Where Ladybugs Roar

Confessions and Passions of a Compulsive Writer

Tuesday, January 26, 2010

Rest In Peace, Darlings. I loved you best.

I know what you're thinking.... How long did it take Wendy to sketch that tombstone just for this post? LOL. I know, but seriously, it was fun and I didn't want to use an actual tombstone--partly, because it's insensitive and tacky but, mostly, because I couldn't find one I liked.

"Whenever you feel an impulse to perpetrate a piece of exceptionally fine writing, obey it--wholeheartedly--and delete it before sending your manuscript to press. Murder your darlings." Arthur Quiller Couch

So, I'm faced with the ugly process of killing darlings today in order to get Scorched ready for ABNA. Ugh. I don't want to do it. I really don't. The only way I'm going to be able to do it is to create a new manuscript entirely and leave a copy of my full-bodied Scorched behind. Sob. Sniff. I know. I know. It has to happen. It'll be better for it.

I just need a moment. I swear... just a moment.

Okay. I'm ready. Deep breath. Seriously, I can do this. I can cut into the beginning until I find the right hook. Really. Maybe. I can actually look at GwOE and Diana's beta critiques without weeping openly. (BTW, they word-for-word agreed that the hook came too late... among other things.)

I can do this.

I found a fairly amazing blog post on this subject, btw. I'm snagging a bit for your reading pleasure, but the whole thing is brilliance on a stick. It's a really cool method of killing darlings:

Here's a writing tip some of you might be able to use: After finishing your first draft, find the highlighting tool in your word processor and then start reading, using the highlighter to indicate all of the sentences, paragraphs, and scenes that are absolutely essential to your story. (I use a yellow highlighter to remind myself that those parts of the story are "golden.") When you finish, delete everything that isn't highlighted. Save it in a Dead Darlings file if that makes you feel better, but I predict that after a while you'll stop bothering with that.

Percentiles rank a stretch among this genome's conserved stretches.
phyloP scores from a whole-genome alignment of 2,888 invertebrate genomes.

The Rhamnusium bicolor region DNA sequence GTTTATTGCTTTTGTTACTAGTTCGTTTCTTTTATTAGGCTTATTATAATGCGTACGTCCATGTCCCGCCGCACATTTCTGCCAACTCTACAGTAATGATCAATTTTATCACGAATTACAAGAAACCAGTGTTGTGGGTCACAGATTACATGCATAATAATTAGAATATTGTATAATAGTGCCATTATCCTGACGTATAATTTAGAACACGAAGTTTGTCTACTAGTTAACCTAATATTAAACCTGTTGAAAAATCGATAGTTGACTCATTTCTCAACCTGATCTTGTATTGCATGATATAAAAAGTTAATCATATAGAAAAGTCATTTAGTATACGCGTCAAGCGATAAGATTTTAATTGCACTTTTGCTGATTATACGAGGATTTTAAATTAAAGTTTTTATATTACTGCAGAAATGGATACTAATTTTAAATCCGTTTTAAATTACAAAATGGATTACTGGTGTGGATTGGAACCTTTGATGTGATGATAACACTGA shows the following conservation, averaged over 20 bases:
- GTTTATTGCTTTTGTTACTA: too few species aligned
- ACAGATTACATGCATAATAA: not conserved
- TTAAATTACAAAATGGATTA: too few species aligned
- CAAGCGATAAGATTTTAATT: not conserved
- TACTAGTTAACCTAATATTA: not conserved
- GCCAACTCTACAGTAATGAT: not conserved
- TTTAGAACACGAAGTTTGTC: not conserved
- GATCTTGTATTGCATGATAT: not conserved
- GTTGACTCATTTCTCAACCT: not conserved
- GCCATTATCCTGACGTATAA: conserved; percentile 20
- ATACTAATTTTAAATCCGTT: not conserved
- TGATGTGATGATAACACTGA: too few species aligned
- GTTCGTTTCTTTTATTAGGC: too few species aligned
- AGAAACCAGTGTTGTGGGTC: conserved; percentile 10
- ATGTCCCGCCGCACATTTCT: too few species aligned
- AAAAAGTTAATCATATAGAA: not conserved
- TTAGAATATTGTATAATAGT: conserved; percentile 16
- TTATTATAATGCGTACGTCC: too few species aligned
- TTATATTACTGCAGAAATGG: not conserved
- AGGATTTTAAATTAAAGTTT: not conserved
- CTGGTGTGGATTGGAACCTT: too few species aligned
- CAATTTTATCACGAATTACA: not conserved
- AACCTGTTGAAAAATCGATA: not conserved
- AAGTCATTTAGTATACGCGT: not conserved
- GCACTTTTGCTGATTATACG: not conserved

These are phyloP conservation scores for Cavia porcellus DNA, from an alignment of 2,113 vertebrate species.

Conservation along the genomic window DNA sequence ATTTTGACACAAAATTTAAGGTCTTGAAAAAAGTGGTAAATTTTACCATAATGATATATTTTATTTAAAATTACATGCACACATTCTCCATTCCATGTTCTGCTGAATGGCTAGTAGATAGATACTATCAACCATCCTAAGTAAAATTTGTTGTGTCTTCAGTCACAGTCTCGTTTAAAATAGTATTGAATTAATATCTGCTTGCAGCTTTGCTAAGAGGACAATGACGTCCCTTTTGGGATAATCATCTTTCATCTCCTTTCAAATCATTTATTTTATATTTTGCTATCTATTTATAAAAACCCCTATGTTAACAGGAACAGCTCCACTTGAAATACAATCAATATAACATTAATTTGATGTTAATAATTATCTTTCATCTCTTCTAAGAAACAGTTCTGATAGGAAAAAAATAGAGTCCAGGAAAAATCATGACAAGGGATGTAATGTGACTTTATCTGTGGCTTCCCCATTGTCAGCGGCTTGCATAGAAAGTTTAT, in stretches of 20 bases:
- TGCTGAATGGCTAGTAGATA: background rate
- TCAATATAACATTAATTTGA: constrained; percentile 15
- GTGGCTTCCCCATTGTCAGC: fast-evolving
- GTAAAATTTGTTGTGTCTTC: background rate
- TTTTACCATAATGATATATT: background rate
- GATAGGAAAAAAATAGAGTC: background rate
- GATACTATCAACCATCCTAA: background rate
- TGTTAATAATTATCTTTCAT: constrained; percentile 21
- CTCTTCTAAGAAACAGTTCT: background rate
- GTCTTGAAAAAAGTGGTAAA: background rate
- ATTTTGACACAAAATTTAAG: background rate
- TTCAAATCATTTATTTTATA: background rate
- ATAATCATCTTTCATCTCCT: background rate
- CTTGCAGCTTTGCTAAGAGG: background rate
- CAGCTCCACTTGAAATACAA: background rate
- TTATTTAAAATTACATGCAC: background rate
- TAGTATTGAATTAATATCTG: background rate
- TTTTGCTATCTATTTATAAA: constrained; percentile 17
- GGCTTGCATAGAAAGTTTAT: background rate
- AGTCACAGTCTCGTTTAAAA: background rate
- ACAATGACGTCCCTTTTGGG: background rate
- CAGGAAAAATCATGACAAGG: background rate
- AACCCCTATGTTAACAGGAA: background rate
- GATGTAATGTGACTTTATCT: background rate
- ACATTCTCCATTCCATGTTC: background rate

Now you're left with nothing but story. Your manuscript is still in very rough form, but there's not a boring bit in there because you've taken all of the irrelevant stuff out. Now you're ready to revise and polish. I go through many drafts on a book, so I do a highlighting pass after finishing my first draft, then do it again when I'm nearly finished with the manuscript. After some more tweaking and polishing, I use the highlighting tool a third and final time. When the manuscript is all golden, I'm finished. (Two notes: First, the highlighter is invaluable to me because except during that first pass, I'm not starting at Page One and progressing to the end of the manuscript. I jump around, working on whatever scenes and chapters I'm in the mood to work on. The highlighting tells me what I've finished and what still needs to be looked at. And second, on the last highlighting run I'm just deleting words and sentences, not whole paragraphs and scenes. It's all pretty painless by that time.)


  1. I love that drawing Wendy and I love that you drew it for this post. I'm not ready to kill my darlings yet. Still trying to get my darlings on the page. Highlighter is a great idea. From experience Diana's critiques are brutal, but so right on. Good luck!

  2. Thanks for the tips, Wendy! I'll have to try the highlighting tip.

    Good luck getting Scorched "golden"!

  3. Killing your darlings hurts, but it makes your manuscript so much better. It's worth it, like a polio shot! :)

  4. Mary, thanks... but a half an hour on a blog sketch is a little silly. Then again, I'm entirely silly, so there you go. Thanks for wishing me good luck.

    Tere, thanks. I got snagged on my WIP--getting down just a scene. I need to get to work on Scorched. I like to think I'm not procrastinating, but... uh... I might be.

    Stephanie, I know. It's best just to squint and bite down on a stick.

  5. I'm sorry you're going to have to kill your babies -hugs-

    You can do it!

  6. Good luck! And I like your tombstone.

    P.S. I haven't even begun reading...had some family stuff happening. But ice is moving in this week--perfect for reading!!

  7. you, my dear, are what is brillance on a stick!